In the 1870s some far fetched proposals were made for transport to the park. One was for an elevated railway of similar design to the New York system. This was never developed. A gentleman named Wheaters sought support from the North Eastern Railway Company for a conventionl railway which was carefully examined but rejected on financial grounds. This scheme envisaged a station and junction with the NER line near the White Cloth Hall and to be routed up the Meanwood valley to another junction with a line via Headingley to rejoin with the NER at Burley. These two lines were then to continue via Chapeltown and across to a station near the Mansion at Roundhay and thence via Gipton Wood and Coldcotes to rejoin the NER between Selby Road and Osmondthorpe. Mr. Wheater’s argument for this scheme was based on the fact that most of the population of Leeds lived on the south and west of the city and this railway would avoid them having to pass through the centre and that access to the NER lines was already available from stations on the south side of the river.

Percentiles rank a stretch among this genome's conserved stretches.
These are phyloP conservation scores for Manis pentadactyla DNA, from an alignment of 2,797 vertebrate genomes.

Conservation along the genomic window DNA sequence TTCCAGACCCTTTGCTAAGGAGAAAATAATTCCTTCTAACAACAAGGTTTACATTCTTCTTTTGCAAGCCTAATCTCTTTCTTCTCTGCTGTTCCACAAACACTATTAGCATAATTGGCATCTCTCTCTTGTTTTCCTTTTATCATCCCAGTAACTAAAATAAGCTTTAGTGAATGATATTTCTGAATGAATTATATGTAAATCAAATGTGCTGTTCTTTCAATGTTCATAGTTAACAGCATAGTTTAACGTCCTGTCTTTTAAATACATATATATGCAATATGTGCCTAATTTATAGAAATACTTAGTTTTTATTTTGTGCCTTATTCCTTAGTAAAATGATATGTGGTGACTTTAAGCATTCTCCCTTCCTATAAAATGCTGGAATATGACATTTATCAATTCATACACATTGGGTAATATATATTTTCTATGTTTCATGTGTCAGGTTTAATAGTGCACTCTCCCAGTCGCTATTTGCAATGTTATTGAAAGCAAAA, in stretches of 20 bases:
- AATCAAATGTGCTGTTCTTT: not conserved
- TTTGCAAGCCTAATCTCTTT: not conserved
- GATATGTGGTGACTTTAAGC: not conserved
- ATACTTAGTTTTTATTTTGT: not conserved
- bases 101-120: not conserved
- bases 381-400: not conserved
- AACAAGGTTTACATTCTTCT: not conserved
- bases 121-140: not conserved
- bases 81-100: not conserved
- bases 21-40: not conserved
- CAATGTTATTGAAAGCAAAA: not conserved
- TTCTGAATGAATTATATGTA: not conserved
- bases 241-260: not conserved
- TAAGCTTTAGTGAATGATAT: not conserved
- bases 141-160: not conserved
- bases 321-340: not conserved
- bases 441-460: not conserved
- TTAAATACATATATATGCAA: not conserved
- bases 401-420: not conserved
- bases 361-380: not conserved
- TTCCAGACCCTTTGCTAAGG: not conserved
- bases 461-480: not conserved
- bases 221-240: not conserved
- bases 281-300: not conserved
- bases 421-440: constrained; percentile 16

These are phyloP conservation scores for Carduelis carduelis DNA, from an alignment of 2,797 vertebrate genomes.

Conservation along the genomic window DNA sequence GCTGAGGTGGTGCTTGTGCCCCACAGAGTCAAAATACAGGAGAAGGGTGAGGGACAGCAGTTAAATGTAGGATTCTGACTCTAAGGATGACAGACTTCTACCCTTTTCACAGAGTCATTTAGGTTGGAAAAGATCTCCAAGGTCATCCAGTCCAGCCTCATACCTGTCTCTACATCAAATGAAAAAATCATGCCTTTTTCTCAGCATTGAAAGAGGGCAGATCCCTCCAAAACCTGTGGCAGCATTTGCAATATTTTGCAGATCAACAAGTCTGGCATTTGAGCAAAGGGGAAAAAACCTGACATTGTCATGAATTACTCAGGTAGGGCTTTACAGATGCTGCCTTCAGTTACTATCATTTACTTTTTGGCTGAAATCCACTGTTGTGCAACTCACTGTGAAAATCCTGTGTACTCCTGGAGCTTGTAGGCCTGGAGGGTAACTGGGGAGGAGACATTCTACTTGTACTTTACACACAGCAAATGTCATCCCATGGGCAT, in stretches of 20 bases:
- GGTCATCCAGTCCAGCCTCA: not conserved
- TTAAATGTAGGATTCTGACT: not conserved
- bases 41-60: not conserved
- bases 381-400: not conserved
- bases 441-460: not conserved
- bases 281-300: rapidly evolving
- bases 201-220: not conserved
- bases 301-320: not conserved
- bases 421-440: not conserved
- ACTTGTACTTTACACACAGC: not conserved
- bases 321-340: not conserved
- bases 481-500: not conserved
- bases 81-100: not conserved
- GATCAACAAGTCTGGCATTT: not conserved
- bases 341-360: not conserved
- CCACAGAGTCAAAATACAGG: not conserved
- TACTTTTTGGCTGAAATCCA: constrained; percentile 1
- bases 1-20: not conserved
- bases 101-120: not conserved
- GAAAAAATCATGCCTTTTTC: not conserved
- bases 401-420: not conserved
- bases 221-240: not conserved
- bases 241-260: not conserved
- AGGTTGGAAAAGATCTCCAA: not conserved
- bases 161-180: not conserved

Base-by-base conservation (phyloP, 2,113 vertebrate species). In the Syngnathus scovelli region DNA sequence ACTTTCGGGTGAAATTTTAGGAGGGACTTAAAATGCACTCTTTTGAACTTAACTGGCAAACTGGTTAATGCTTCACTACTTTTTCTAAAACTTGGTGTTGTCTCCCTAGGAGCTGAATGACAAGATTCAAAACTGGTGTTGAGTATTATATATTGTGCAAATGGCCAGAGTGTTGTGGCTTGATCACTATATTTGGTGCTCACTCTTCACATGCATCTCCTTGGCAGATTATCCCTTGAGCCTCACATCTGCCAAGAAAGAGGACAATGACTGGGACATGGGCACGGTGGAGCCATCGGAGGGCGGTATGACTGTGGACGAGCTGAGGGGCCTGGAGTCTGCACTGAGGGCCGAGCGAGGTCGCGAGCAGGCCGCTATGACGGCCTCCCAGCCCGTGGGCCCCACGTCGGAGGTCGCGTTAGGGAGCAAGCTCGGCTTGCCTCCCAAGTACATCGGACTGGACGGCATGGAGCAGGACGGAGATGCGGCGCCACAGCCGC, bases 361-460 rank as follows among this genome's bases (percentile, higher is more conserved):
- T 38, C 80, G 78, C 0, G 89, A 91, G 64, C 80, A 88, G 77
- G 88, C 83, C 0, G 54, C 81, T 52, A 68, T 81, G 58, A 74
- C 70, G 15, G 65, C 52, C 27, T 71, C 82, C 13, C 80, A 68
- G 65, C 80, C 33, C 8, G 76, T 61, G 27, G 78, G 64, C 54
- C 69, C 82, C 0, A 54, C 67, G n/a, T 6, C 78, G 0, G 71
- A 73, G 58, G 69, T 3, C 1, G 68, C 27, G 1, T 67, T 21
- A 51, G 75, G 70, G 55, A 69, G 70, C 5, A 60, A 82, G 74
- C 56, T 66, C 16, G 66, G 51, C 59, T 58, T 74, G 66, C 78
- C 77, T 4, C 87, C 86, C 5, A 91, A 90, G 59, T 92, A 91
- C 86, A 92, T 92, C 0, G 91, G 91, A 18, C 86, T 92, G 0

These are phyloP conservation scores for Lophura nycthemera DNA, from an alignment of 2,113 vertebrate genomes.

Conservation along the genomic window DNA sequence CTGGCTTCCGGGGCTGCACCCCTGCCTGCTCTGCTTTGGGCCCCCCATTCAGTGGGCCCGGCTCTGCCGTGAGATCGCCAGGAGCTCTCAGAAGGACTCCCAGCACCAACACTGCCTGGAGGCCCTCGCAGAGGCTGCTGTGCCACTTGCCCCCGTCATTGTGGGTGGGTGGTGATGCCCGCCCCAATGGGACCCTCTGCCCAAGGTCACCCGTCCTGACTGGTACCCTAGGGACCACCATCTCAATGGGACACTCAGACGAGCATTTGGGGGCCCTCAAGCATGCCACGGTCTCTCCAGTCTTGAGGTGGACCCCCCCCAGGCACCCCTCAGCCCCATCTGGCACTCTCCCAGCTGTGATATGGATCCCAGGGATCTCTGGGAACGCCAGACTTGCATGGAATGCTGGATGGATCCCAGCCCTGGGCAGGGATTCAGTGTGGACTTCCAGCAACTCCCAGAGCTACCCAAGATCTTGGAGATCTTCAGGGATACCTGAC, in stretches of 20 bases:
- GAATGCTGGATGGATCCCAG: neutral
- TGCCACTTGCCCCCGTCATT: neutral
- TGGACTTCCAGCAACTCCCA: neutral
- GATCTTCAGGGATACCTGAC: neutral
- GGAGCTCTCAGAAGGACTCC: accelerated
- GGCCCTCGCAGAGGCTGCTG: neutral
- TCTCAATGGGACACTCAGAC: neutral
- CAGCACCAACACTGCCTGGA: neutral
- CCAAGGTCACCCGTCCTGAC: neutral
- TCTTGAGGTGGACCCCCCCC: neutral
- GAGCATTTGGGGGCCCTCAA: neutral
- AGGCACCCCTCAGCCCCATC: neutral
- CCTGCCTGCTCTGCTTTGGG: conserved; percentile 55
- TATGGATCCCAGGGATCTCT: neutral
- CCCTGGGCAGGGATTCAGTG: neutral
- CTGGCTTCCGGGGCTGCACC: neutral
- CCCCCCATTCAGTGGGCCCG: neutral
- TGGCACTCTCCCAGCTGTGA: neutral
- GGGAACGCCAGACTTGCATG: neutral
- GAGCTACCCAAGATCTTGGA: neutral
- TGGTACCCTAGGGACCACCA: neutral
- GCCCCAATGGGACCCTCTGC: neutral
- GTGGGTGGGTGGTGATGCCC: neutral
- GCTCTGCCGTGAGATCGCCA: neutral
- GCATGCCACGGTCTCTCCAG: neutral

Although nothing came of these proposed passenger railways, on short line was constructed and used fr hauling coal. This was known as the Low Moor Colliery Railway. Its purpose was to convey coal from Gipton Pit located approximately where Coldcotes School now stands to an elevated coal shute just under a mile away and close to Harehills Lane at the top of the hill to the south of the Fforde Green. Gipton Pit was surrounded by the farmland which covered the whole area to the East of Harehills Lane and South of Gipton Wood. This railway was shown on a map dated 1891.
In 1878 Prince’s Avenue was opened from Horse Shoe Corner (Oakwood) to the Canal Gardens. The name Oakwood came into usage about this time from a large house of that name nearby. Two years later Street Lane was opened to Moortown. By 1880 the Roundhay omnibuses were using Princes Avenue as far as canal Gardens. A year later they were stopping at the lodge built by the Corporation near the present site of Oakwood Clock.